Prior to the election, Sen. Tom Harkin's reintroduction of a menu-labeling bill would've been akin to the White House's pronouncement that a Thanksgiving turkey would be pardoned. Some symbolic gestures are just a given.
But Harkin's party will control 58 seats in the next Senate, and health is almost certain to be a major focus of the White House and Congress after the Inauguration. Interest in menu labeling has also been rising, in part because of developments on local and state levels, and partly because the restaurant industry itself is trying to avert a hodgepodge of requirements by championing a preemptive federal measure, the Labeling Education and Nutrition Act. In acronym-crazed Washington, it's being pushed as the LEAN Act.
So it was a surprise that more attention hasn't been paid to reports out of Harkin's home state of Iowa that the longtime senator is planning to revive his menu-labeling bill, the Meal Education and Labeling Act, a.k.a. the MEAL Act.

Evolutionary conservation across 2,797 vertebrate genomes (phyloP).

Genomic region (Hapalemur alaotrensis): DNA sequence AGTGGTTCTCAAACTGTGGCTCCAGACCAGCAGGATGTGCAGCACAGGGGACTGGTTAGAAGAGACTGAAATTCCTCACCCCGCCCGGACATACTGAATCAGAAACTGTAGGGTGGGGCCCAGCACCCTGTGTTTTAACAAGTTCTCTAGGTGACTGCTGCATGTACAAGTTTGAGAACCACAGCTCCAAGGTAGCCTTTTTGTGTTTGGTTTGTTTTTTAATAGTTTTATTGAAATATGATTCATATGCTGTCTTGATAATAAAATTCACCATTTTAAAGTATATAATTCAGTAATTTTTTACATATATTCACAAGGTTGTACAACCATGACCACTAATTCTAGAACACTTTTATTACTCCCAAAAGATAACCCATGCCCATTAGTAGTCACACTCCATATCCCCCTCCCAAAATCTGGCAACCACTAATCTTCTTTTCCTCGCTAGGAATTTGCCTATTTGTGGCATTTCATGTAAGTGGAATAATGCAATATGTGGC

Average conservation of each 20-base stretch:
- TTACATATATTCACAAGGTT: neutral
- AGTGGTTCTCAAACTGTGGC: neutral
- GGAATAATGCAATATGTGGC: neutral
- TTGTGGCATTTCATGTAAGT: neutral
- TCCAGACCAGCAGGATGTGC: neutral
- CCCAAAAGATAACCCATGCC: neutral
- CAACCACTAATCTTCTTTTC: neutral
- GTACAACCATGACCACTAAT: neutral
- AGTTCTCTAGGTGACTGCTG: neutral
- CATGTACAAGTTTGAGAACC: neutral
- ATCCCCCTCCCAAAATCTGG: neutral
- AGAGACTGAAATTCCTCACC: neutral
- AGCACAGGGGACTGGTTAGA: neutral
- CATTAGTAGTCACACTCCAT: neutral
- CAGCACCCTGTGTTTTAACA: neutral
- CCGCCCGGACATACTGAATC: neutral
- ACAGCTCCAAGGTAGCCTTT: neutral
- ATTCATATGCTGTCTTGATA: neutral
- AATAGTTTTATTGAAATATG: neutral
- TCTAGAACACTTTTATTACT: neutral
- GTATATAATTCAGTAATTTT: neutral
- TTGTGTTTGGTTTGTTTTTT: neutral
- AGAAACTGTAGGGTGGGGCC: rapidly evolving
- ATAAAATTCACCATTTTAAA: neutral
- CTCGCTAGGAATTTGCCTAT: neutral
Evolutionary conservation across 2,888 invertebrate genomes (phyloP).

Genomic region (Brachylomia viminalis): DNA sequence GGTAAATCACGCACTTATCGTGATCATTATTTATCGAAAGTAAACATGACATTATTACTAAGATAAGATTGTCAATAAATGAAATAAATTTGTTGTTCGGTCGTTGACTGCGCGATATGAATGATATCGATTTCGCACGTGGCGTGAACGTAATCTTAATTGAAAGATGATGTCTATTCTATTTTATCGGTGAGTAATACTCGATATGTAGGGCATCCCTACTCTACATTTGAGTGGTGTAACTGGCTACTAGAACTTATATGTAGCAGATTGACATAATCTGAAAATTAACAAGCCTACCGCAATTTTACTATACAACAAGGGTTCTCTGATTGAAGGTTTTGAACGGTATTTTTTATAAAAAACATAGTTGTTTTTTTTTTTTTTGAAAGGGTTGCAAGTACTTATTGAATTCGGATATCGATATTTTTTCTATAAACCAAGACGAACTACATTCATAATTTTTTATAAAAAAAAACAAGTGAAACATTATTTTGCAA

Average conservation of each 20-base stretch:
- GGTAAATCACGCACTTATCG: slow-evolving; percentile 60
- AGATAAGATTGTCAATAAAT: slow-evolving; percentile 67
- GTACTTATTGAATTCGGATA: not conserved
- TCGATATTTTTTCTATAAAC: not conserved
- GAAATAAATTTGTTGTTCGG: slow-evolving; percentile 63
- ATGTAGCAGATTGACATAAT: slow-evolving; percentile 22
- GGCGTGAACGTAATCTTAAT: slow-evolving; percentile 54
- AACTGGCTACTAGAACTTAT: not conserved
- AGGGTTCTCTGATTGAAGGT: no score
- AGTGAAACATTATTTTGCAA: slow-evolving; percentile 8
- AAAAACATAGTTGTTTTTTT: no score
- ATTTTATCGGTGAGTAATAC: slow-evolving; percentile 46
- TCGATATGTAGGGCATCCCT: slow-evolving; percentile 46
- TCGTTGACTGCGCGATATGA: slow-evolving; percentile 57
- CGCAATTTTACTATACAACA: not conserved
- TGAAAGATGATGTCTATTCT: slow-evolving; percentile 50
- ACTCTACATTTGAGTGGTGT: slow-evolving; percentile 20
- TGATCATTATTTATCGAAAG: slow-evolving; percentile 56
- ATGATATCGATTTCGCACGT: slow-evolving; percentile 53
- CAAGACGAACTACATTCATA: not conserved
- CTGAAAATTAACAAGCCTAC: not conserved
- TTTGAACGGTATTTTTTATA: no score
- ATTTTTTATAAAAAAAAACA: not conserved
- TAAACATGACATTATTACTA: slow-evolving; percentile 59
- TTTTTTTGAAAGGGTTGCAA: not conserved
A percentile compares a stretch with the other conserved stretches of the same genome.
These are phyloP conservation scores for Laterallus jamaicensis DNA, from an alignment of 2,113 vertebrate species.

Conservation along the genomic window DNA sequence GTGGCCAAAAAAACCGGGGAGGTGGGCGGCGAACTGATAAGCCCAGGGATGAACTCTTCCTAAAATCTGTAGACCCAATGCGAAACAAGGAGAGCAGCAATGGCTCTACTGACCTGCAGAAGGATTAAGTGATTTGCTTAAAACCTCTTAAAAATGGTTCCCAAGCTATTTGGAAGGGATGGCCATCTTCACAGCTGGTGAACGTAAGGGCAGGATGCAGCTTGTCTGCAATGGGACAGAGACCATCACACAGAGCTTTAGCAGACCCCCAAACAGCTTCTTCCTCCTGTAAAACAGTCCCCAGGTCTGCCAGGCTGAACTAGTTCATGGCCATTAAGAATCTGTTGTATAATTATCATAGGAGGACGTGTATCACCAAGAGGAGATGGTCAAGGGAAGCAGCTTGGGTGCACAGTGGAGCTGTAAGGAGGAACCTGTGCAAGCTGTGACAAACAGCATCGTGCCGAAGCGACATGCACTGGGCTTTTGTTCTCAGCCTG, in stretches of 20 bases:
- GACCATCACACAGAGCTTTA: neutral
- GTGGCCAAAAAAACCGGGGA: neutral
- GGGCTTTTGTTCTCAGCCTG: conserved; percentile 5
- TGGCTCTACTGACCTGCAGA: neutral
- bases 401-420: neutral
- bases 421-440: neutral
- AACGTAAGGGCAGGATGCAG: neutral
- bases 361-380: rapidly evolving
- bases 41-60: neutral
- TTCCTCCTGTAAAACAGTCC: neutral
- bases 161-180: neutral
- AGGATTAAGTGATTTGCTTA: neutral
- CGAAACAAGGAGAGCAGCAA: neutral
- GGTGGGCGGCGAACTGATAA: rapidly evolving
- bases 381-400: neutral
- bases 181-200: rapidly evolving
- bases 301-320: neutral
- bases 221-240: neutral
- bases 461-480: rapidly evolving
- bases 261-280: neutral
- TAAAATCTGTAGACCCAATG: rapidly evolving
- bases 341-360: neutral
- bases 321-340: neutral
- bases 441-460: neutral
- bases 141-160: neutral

Harkin's bill would require units of chains with at least 20 stores to post the calorie, fat and sodium content for every regular menu item, either on menus or menu boards. Restaurants have opposed it because they say it does not provide enough flexibility in how the nutrition information is presented, and hence would be a crippling financial and logistical burden.
The measure, which has been introduced more often than a popular convention speaker, will be presented to the new Congress when it convenes next year, according to the SWI Iowa News. The LEAN Act has already been introduced into both houses of Capitol Hill, but proponents acknowledged that it wouldn't see any action until the new Congress convenes.
Suddenly, the LEAN Act would look like a compromise measure, enhancing its chances. But the scene certainly suggests that the chances of a labeling bill being passed have never been higher.